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Bob Reid Honoring Pete Seeger

Sunday, March 9, 2014 @ 3:00 PM

Adults (of all ages) Advance Tickets: $10 Available Online at: www.brownpapertickets.com 

Remaining tickets will be available at 2:30pm when doors open for a sliding scale donation.
No one will be turned away due to lack of funds, but doors will be closed once venue reaches capacity

Doors: 2:30 PM

While We Turn the Clocks Ahead, Let’s Look Back To The Lessons Learned From Pete Seeger

Bob Reid shares what he learned from his time with Pete Seeger and from growing up with Pete’s music and how he uses it in his own life.

“This is my opportunity, to share my thoughts and music, to live with courage, in the name of Pete Seeger!”

“I asked myself the first morning I woke up at Pete and Toshi’s, with Pete waking me with his guitar, “Why me?”. I realize that as they have with many others, they saw something in me that they believed in and wanted to encourage. We are all seeds of Pete and Toshi’s work and they have left us to carry it on in the best way we can.”

“Honoring their memory for me isn’t about singing, “Guantanamera”, or “Where Have All The Flowers Gone”, though the nostalgia of that singing is sweet, it is about addressing the world we see around us and responding, gathering people together to acknowledge our power, and look to ourselves for guidance. It is not about “what would Pete have done, it is about doing what each of us believes to be the right thing to do. Understanding that we must do something other than what we have been doing. As Pete said, “We must learn to speak to those we disagree with!”. I believe we must find a way to interact with respect with those who may not share our viewpoints. “

“One of my favorite TED talks is about vulnerability and the speaker says that courage means: fully, from the heart. That is something I learned from Pete. I also learned to risk, to try new things, that it’s okay to make mistakes.”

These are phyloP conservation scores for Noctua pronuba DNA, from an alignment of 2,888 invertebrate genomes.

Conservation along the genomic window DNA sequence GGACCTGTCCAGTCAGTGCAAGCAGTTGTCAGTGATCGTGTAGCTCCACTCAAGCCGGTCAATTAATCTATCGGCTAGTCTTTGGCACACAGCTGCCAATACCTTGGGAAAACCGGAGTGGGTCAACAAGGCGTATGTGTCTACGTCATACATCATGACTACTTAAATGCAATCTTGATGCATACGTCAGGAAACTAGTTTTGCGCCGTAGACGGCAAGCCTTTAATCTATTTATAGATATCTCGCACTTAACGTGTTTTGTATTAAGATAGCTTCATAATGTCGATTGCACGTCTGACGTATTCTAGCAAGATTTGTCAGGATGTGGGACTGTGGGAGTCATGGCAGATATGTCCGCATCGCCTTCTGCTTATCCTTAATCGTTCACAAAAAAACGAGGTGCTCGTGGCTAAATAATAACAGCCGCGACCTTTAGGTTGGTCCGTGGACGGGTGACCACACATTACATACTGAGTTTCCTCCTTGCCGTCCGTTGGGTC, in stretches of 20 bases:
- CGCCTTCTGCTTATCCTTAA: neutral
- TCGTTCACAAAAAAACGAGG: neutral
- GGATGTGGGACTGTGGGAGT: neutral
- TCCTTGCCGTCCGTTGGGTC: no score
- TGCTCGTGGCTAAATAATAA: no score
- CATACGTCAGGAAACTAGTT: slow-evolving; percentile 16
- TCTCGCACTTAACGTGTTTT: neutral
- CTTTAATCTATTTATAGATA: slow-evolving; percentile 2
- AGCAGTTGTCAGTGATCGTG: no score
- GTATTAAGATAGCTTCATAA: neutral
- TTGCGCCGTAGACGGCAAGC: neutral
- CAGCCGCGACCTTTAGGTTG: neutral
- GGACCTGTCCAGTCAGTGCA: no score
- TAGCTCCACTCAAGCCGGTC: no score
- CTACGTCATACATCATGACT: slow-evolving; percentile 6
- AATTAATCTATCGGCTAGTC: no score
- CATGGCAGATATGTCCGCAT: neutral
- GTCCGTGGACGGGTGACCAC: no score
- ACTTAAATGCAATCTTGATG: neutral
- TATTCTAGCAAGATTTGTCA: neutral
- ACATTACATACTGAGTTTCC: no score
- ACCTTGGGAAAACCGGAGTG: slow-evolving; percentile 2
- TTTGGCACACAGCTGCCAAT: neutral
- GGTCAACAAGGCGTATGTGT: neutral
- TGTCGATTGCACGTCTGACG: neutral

“There is always a danger of losing someone’s essence in the celebration of the person. The essence of their work, what motivated them, and what they were trying to achieve, can be diluted until they become an image of something other than what they were.”

“I think this is already happening to Pete. There is a tendency to revere the person, but in Pete’s case, that is the antithesis of who he was. His work was about showing us the power we have when we act together, whether that is singing, making music, or making the world a better place. He left us with much work to do.”

“Some people say that Pete left some big shoes to fill, I believe that Pete’s hope was that we would all start filling up our own shoes. He advised and mentored and inspired many people to carry on the work. This is a concert which hopes to inspire us to do just that.”

Santa Cruz has been accustomed to my concerts for children of all ages, this one is for Adults of all ages. If you have a child who would be more comfortable at the park, or a bookstore, or the beach, or forest, I encourage you to support them in that. The pace of this performance will probably not be appropriate for preschool children, or even primary grades, but if they are able to access that “adult” in them, it will be an enriching experience.




Sunday, March 9, 2014
3:00 PM
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